How to Grow Shallot from Seeds

Grow Guide #2904
Family: Amaryllidaeae
Binomial name: Allium cepa var. aggregatum
Life Cycle: Perennial (usually grown as an annual)

This 'How to Grow' guide details everything a home gardener needs to know to plant, grow and care for Shallots (Allium cepa var. aggregatum).

When to Sow Shallot Seeds

Shallot is a cool season crop. Use the table below to identify the best time of year to sow shallot in your climate.



Shallot plants are best grown in full sun. Choose a location that will receive at least 6 hours of full sun each day.

Shallot plants need a well drained soil enriched with plenty of organic matter. Prepare soil by weeding it thoroughly, digging it over to loosen it and adding aged animal manure or compost. Keep the area free of weeds until planting. Learn more about preparing soil for planting here.

How to Sow Shallot Seeds

Shallot seeds do not require any treatment (eg soaking, stratification) before sowing.

Shallot seeds can be sown directly into the garden OR seedlings can be raised in trays or other containers and transplanted to the garden once established.

Sow Direct

  1. Sow seeds directly in the garden 5mm deep and 5-10cm apart, with rows 40cm apart.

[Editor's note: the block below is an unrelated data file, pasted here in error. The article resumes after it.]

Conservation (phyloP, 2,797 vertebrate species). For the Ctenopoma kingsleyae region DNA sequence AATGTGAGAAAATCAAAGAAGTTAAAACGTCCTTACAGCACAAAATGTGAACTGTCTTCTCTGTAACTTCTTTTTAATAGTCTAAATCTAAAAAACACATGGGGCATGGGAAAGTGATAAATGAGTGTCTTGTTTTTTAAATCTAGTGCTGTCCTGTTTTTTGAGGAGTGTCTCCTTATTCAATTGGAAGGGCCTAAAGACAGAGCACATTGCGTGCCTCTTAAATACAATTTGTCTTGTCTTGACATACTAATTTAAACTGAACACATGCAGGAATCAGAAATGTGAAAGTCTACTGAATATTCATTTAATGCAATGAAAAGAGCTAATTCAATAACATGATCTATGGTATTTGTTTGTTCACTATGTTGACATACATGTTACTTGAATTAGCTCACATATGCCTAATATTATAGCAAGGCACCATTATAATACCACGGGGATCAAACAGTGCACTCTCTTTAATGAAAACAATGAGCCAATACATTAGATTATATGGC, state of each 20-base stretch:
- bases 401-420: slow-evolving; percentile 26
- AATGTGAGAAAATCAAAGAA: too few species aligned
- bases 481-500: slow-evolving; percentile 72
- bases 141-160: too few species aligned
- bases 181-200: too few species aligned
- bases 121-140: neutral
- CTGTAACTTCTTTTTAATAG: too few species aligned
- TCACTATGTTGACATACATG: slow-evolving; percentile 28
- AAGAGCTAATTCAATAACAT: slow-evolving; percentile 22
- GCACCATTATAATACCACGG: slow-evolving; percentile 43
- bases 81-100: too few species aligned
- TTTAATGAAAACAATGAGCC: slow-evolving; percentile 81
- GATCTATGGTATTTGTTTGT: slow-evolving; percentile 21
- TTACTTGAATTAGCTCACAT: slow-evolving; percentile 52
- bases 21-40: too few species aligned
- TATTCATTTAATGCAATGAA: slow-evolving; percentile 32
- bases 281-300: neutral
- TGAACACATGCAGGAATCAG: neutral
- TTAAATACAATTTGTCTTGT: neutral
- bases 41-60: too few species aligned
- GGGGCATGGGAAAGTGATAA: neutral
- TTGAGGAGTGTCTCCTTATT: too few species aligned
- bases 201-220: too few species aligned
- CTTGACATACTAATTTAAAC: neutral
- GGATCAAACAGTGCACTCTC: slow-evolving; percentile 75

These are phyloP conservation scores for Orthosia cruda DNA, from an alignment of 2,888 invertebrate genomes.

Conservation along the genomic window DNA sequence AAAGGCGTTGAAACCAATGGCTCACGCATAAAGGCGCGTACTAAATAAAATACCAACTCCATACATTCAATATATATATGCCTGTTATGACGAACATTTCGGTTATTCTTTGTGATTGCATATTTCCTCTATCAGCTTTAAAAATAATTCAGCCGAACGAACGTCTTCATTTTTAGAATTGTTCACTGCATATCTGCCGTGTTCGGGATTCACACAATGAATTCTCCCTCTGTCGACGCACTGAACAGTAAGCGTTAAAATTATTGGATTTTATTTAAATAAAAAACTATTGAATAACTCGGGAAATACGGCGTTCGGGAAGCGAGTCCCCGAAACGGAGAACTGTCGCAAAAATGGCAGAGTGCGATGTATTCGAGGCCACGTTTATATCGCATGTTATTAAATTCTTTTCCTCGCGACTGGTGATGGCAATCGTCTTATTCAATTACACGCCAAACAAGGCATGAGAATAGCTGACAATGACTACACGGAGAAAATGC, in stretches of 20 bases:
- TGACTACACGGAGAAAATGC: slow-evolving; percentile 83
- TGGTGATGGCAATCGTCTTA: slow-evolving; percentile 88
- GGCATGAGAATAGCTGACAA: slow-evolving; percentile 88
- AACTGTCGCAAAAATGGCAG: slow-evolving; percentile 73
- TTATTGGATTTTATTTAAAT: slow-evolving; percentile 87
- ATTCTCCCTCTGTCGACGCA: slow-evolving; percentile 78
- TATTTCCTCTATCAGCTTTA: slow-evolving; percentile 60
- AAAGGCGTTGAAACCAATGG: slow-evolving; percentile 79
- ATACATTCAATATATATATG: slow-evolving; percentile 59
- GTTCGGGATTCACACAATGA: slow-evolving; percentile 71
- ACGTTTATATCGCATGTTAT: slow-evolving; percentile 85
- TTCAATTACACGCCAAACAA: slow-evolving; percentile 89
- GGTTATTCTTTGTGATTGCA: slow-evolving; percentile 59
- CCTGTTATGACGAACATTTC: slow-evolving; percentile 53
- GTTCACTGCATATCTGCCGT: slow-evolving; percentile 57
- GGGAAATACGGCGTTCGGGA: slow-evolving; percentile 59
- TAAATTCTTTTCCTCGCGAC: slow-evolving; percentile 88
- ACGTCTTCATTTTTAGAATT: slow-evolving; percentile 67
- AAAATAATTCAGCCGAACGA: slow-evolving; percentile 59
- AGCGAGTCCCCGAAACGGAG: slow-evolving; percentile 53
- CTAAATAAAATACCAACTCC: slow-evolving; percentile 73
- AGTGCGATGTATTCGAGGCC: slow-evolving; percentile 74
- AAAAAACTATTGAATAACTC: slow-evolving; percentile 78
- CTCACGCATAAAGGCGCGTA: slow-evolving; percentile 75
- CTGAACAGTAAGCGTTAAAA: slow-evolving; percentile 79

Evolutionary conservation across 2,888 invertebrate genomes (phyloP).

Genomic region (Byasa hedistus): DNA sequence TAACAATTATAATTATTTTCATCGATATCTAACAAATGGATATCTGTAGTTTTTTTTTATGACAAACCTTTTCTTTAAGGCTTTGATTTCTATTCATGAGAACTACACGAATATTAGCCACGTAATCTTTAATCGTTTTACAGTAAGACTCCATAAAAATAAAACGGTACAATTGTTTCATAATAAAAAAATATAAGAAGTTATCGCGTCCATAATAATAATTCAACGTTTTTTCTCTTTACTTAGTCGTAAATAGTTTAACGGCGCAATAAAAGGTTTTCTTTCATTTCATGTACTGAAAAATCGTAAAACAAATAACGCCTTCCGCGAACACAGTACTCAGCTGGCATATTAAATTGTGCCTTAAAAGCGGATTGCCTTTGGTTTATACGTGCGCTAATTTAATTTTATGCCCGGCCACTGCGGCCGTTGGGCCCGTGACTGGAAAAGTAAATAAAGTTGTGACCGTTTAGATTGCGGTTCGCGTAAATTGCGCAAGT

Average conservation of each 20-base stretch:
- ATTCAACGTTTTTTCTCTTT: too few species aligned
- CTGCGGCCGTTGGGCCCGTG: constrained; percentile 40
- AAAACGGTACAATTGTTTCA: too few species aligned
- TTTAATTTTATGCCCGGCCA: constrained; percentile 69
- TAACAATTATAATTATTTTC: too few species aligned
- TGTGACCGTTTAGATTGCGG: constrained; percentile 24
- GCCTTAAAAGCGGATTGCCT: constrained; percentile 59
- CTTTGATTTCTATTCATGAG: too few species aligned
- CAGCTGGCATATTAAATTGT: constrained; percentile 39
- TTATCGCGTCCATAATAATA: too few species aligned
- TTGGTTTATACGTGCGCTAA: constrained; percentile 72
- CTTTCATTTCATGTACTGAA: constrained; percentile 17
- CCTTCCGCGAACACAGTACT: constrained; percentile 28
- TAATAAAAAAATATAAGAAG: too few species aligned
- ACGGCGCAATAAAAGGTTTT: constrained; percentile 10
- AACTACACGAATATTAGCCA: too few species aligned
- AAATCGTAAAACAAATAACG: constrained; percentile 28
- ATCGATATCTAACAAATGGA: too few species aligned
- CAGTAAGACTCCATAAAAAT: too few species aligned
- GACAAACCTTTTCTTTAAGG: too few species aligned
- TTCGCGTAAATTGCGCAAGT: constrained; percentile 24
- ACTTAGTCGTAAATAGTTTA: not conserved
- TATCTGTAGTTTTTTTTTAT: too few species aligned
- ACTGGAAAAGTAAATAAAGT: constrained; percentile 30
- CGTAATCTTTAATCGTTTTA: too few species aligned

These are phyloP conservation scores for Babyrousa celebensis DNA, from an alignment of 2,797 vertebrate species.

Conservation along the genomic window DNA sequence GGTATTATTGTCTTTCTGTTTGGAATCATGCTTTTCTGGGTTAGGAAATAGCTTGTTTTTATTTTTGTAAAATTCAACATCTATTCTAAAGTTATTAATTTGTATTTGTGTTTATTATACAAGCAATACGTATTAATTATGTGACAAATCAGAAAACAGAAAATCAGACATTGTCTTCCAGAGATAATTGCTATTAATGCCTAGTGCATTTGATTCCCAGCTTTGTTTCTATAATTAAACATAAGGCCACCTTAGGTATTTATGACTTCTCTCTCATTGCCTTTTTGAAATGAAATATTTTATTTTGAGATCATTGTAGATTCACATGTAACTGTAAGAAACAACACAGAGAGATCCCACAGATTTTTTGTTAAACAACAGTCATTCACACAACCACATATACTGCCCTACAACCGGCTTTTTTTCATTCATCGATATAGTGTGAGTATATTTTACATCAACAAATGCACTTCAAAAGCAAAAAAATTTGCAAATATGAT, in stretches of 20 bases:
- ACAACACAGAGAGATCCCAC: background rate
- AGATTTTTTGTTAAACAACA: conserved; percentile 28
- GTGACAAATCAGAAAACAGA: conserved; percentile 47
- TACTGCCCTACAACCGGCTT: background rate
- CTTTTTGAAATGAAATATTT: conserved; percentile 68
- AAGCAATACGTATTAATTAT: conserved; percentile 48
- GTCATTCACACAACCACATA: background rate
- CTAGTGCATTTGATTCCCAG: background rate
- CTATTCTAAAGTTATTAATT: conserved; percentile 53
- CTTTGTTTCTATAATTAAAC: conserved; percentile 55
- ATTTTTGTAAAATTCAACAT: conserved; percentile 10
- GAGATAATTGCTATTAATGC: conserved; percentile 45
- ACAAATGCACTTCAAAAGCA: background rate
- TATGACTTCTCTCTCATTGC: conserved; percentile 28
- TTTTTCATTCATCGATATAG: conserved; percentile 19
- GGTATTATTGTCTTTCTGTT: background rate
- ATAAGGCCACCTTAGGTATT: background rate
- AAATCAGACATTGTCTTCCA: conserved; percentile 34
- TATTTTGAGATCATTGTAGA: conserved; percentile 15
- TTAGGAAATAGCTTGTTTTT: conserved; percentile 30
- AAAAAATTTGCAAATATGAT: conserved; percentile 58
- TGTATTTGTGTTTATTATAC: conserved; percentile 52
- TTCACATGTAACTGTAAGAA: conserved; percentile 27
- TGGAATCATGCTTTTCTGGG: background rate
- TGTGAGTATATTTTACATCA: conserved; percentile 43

2. Keep soil moist but never wet or dry.
  3. Seeds should germinate in around 7-10 days at a soil temperature of 20-25°C.
  4. Young seedlings will need protection from pests, pets and weather until they are established.

Raise Seedlings

  1. Fill trays, punnets or jiffy pots with a good quality seed-raising mix, or use soil starter pellets.
  2. Sow seeds 5mm deep.
  3. Keep soil moist but never wet or dry.
  4. Seeds should germinate in around 7-10 days at a soil temperature of 20-25°C.
  5. Transplant seedlings to the garden once they have their first true leaves and are large enough to handle (usually 5-10cm tall).
  6. Plant out, spacing plants 5-10cm apart, with rows 40cm apart.

Optional: As an alternative to sowing seeds individually, seeds can be sown in groups of 3-5 seeds with groups spaced 15cm apart. Thin to 3 seedlings per group; seedlings can then be grown together until harvest.

Tip: Shallot seeds are quite small. Handle them carefully to avoid them blowing away or being washed away. Mix seeds with sand or fine potting mix prior to sowing or use a seed dispenser, damp toothpick or tweezers to help space them evenly. Press lightly into the surface after sowing so that the seeds make good contact with the soil. Take extra care to make sure seeds and seedlings don’t dry out. Read more about sowing small seeds here.

How to Grow Shallot

Shallot plants may need watering during the growing season. Water when the soil is dry about 5cm below the surface (test this by scratching away a little soil with your finger). Water deeply in the early morning or late afternoon. Avoid watering the leaves of plants to avoid fungal diseases. Learn more about watering here.

If soil was well prepared no extra fertiliser should be necessary. Fertilising can result in excessive leaf growth at the expense of roots forming. In poor soil use a fertiliser low in nitrogen and high in phosphorus, such as blood and bone, applied at the recommended rate.